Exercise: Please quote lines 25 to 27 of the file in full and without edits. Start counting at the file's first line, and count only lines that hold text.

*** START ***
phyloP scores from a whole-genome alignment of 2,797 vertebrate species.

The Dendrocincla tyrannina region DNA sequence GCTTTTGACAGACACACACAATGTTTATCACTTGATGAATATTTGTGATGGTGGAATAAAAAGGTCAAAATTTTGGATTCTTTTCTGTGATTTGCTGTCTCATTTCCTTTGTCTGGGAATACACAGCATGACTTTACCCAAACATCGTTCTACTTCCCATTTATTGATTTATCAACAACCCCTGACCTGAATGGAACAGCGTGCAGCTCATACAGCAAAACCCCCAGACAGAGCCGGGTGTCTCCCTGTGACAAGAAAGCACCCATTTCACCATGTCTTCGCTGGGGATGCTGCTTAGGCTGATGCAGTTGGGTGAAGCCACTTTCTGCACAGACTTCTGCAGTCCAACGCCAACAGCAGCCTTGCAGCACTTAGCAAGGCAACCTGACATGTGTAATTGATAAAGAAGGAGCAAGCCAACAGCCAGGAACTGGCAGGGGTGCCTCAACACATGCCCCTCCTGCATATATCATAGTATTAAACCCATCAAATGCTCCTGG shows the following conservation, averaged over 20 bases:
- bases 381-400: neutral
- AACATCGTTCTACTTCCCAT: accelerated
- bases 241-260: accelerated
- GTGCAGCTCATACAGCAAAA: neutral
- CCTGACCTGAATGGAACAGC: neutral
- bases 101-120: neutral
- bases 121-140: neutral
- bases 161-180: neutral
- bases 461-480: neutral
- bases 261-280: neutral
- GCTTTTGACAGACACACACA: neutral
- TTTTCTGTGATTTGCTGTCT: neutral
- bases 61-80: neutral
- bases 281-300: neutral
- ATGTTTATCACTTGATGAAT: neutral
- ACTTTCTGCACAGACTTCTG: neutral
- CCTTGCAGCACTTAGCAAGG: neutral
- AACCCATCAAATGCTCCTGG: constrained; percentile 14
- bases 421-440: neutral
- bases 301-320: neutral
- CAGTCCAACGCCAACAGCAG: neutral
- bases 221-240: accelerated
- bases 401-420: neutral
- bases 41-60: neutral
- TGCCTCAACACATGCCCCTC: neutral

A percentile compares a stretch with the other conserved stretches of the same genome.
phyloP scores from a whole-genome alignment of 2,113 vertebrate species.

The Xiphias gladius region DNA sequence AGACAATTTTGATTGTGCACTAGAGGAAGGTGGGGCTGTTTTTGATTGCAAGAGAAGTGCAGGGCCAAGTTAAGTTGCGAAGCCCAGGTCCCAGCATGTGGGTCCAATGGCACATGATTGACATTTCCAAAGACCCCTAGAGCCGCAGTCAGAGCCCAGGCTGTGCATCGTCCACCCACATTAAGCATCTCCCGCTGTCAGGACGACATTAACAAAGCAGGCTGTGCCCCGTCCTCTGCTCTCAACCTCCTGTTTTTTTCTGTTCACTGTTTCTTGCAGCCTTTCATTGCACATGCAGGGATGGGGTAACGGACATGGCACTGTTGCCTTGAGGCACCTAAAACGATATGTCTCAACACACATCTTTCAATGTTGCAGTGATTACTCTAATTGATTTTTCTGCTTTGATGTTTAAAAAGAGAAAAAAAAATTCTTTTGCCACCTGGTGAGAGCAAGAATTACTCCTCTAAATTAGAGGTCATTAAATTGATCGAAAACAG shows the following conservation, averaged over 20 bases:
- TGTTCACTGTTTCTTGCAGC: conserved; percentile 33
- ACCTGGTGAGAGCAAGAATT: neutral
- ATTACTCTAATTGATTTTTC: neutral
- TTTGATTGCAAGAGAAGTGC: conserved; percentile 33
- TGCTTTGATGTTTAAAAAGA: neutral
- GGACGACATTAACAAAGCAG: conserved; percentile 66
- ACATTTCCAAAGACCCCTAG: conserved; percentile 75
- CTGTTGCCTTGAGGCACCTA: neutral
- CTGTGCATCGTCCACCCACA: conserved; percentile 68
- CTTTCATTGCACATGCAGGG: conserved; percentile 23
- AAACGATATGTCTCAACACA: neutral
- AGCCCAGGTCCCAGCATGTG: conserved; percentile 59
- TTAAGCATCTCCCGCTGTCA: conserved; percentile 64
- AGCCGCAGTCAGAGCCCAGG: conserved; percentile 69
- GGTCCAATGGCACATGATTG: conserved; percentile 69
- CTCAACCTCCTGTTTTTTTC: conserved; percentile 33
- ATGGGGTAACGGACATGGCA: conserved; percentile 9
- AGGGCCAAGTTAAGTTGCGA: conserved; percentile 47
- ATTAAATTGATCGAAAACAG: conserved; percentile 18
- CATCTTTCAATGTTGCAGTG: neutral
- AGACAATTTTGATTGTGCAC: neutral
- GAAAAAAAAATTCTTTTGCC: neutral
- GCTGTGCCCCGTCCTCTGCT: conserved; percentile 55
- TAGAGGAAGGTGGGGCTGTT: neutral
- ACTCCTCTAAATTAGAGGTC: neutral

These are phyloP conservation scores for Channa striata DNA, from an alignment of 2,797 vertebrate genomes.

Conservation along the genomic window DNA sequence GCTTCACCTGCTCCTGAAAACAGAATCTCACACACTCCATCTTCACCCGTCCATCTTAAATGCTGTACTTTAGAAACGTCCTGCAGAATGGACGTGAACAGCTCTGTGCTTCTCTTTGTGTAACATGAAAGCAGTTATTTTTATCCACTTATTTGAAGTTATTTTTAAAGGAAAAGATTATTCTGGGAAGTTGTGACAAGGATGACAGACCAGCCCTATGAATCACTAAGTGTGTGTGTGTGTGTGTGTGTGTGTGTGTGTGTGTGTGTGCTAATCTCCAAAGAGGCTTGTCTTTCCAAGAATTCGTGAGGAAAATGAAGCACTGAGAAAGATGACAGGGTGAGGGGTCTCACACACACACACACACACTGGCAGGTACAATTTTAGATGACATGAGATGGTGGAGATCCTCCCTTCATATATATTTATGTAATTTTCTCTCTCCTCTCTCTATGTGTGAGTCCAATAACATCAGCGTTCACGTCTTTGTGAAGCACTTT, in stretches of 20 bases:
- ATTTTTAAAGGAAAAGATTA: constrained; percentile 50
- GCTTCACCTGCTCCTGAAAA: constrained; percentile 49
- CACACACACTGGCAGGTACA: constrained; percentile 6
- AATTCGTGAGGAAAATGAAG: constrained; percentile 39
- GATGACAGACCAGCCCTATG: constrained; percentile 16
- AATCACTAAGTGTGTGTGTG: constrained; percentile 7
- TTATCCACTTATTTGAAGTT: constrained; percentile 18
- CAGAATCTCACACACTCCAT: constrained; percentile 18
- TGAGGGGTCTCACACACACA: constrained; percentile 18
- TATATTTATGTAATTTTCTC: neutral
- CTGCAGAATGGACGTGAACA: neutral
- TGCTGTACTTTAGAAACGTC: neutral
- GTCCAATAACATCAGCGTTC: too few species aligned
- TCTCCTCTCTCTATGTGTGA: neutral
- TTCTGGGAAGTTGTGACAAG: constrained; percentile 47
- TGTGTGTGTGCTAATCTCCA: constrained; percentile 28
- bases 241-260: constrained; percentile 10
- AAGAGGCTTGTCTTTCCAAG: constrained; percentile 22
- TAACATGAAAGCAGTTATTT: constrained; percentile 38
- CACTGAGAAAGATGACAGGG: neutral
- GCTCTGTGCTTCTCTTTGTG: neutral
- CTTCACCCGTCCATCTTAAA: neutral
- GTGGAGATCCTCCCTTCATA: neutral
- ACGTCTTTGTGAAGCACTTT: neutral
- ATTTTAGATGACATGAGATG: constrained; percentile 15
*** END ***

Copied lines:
- bases 401-420: neutral
- bases 41-60: neutral
- TGCCTCAACACATGCCCCTC: neutral